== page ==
When the end of a marriage or relationship happens, it can feel like the end of the world. It can be lonely. It can be a time of upheaval and uncertainty. It can be hard to find the motivation to get out and engage with other people. But being with others can provide a new perspective: It can relight hope and help you find emotional strength during a difficult time.
A few years back I was working with a gay male client who was going through a break up with his partner of 17 years. A gregarious man by nature, he was feeling overwhelmed and felt he needed the help of a therapist. He hadn’t been leaving the house much, unless to go to work or the grocery store. He noticed himself avoiding others at the office, feeling “like a zombie.” He said he was just getting through the day so he could get back home, watch tv and get his mind off the pain and loss of his relationship. He had always prided himself on staying in shape and leading a healthy lifestyle. But he lost interest in exercise and then felt bad about himself for skipping the gym.
When I asked how he had been coping, he said it was his connection to other people. Several friends called regularly to ask how he was doing and to let him know they were there for him. Sometimes they’d go to dinner. He realized people still cared, still enjoyed his company, and valued his friendship. But after dinner was over and after everyone said their goodbyes, the loneliness would return.
What if by some happenstance, loneliness wasn’t present after an evening out with his friends? What would be in its place? I asked. “Purpose,” he said. “I’d be doing something meaningful with my life.” It turns out that my client had a talent for art, drawing in particular. He had planned to major in art in college and wanted to become a teacher at one time. But he succumbed to self-doubt, and criticism from his family, opting for a degree in business instead (“a passionless pursuit,” he said).
He loved helping people. He had put his easel and pencils up in a closet years ago, too busy with work and life to find time. His face lit up when he told me about a time he volunteered at a local library helping adults improve their literacy skills.
A month later, my client came into his session very excited. He told me that, after much contemplation, he had felt motivated to contact a nearby senior center about volunteer opportunities. He had suggested teaching an art class on Saturday mornings, and the center staff were thrilled. They were always looking for volunteers. It felt really wonderful, he told me, sharing his creativity and skills with others. He was truly moved to see older people finding joy through making art.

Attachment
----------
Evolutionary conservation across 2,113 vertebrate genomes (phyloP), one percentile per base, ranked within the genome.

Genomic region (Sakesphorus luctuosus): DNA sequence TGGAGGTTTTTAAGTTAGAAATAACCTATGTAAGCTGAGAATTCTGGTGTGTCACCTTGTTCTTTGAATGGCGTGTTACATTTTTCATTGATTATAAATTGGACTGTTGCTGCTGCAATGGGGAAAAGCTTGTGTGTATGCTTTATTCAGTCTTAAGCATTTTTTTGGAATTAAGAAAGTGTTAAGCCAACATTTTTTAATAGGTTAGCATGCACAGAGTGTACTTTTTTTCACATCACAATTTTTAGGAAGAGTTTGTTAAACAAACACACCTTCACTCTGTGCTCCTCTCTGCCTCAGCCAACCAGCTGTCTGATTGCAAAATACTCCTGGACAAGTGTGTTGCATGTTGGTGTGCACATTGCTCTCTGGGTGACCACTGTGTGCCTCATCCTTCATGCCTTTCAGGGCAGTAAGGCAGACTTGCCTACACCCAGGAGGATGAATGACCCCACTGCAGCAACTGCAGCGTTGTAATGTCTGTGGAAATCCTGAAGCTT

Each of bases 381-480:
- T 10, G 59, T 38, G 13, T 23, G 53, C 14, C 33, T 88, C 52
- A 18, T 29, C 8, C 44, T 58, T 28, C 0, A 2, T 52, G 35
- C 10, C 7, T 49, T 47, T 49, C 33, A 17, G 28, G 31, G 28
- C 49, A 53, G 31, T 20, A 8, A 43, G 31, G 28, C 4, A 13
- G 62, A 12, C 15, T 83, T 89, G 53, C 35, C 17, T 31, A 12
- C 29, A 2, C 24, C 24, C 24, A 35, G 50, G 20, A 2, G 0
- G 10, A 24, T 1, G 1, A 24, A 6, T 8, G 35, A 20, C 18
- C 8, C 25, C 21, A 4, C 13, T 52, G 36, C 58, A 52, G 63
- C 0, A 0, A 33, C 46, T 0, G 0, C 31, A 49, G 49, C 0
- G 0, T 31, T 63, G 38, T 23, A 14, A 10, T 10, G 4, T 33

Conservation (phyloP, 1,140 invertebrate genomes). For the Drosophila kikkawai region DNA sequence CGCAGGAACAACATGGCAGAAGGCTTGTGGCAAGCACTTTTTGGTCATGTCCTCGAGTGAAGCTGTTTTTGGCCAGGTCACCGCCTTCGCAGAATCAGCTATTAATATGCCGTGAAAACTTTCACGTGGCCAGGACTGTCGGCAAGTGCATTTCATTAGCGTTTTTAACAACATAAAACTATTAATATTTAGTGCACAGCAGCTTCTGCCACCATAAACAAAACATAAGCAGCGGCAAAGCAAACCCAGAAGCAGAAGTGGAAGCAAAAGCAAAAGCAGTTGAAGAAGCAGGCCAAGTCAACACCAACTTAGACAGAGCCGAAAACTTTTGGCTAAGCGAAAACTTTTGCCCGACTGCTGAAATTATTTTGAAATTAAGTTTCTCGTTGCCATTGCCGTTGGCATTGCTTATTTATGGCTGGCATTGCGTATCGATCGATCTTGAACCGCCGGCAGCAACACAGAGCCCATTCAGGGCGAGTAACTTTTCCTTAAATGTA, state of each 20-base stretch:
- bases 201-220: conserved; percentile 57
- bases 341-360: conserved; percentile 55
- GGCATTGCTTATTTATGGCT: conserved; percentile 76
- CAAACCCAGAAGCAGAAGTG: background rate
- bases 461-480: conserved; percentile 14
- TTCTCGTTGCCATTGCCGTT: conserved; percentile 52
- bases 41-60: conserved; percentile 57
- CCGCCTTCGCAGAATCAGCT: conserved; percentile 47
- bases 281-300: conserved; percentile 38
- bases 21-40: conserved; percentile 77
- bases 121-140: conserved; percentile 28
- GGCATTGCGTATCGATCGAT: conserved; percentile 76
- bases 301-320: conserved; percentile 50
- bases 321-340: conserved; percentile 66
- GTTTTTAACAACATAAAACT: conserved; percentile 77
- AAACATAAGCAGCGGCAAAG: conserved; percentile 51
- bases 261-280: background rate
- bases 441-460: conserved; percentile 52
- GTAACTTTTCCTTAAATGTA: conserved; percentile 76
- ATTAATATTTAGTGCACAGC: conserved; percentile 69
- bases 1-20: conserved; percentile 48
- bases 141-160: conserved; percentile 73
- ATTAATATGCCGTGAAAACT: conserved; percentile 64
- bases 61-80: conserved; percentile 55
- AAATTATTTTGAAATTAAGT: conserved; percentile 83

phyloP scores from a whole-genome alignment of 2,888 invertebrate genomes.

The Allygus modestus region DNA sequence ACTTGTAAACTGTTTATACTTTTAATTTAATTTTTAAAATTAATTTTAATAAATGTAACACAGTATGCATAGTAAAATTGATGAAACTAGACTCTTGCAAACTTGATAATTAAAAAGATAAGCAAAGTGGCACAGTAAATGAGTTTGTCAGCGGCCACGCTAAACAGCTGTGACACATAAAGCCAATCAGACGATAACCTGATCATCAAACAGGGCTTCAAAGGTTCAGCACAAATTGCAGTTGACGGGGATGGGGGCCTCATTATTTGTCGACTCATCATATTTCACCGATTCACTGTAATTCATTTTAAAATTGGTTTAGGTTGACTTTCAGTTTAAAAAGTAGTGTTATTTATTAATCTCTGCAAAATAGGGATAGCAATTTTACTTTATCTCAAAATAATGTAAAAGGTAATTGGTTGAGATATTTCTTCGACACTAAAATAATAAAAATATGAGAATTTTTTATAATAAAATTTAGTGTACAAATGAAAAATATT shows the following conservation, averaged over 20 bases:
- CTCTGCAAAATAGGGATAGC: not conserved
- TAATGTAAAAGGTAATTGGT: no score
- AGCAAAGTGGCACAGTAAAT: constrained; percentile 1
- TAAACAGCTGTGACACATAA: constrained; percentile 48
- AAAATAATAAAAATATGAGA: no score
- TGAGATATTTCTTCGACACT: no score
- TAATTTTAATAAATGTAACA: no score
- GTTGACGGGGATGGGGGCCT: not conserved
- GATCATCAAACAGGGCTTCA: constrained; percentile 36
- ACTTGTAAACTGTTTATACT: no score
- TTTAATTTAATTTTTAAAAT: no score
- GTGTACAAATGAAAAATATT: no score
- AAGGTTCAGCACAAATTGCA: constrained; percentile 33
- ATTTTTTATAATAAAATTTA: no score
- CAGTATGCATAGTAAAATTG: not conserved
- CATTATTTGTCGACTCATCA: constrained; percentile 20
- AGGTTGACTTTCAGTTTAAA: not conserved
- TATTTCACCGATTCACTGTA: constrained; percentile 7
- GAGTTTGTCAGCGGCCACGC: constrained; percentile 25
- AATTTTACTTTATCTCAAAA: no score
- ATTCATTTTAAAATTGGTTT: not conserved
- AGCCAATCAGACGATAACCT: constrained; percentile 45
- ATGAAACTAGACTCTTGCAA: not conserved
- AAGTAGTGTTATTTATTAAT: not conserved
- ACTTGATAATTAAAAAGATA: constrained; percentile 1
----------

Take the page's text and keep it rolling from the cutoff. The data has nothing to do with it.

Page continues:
When he told some of his friends that he was teaching art to senior citizens, they were surprised—what could a gay man in his forties have in common with heterosexual old people, they wondered. “We share a passion for learning, and for creative expression,” he told them. “And besides, how would I know whether they are straight nor not? It doesn’t really matter.” My client was so inspired by his students that he put more time into planning lessons for them. He found this process rewarding. It not only sparked his creativity, but it helped him focus; this had benefits in other areas of his life as well, particularly at work.
Though the pain of his break-up was still very much present, over time the loneliness and anxiety had lessened. Through his creative connection with the Saturday group, my client found purpose and meaning in life again. Through making art, the senior group members shared stories about their lives. They had been through so much, and had seen so much over their lifetimes. He was truly humbled by their experiences and felt privileged to be working with them.
My client noticed something happening after a few weeks with the group. He began engaging with co-workers more and he didn’t feel like rushing home so much. He continued to go out for dinner with his friends. He felt better about himself, and he felt valued by others. He set up his easel and drawing pads in his apartment again and began creating art just for his own pleasure. He never realized, he told me, how much being with others could propel him, and help lift his spirits during a really difficult period in his life. The Saturday group had given him an opportunity to pay the gift forward.
Disclaimer: To protect confidentiality, some personally identifying details have been changed.
Diana M. Pash, MA, LMFT is a certified Solution-Focused and LGBT Affirmative therapist in private practice in Rancho Cucamonga, CA. To find out more about Diana click here: Diana Pash Therapy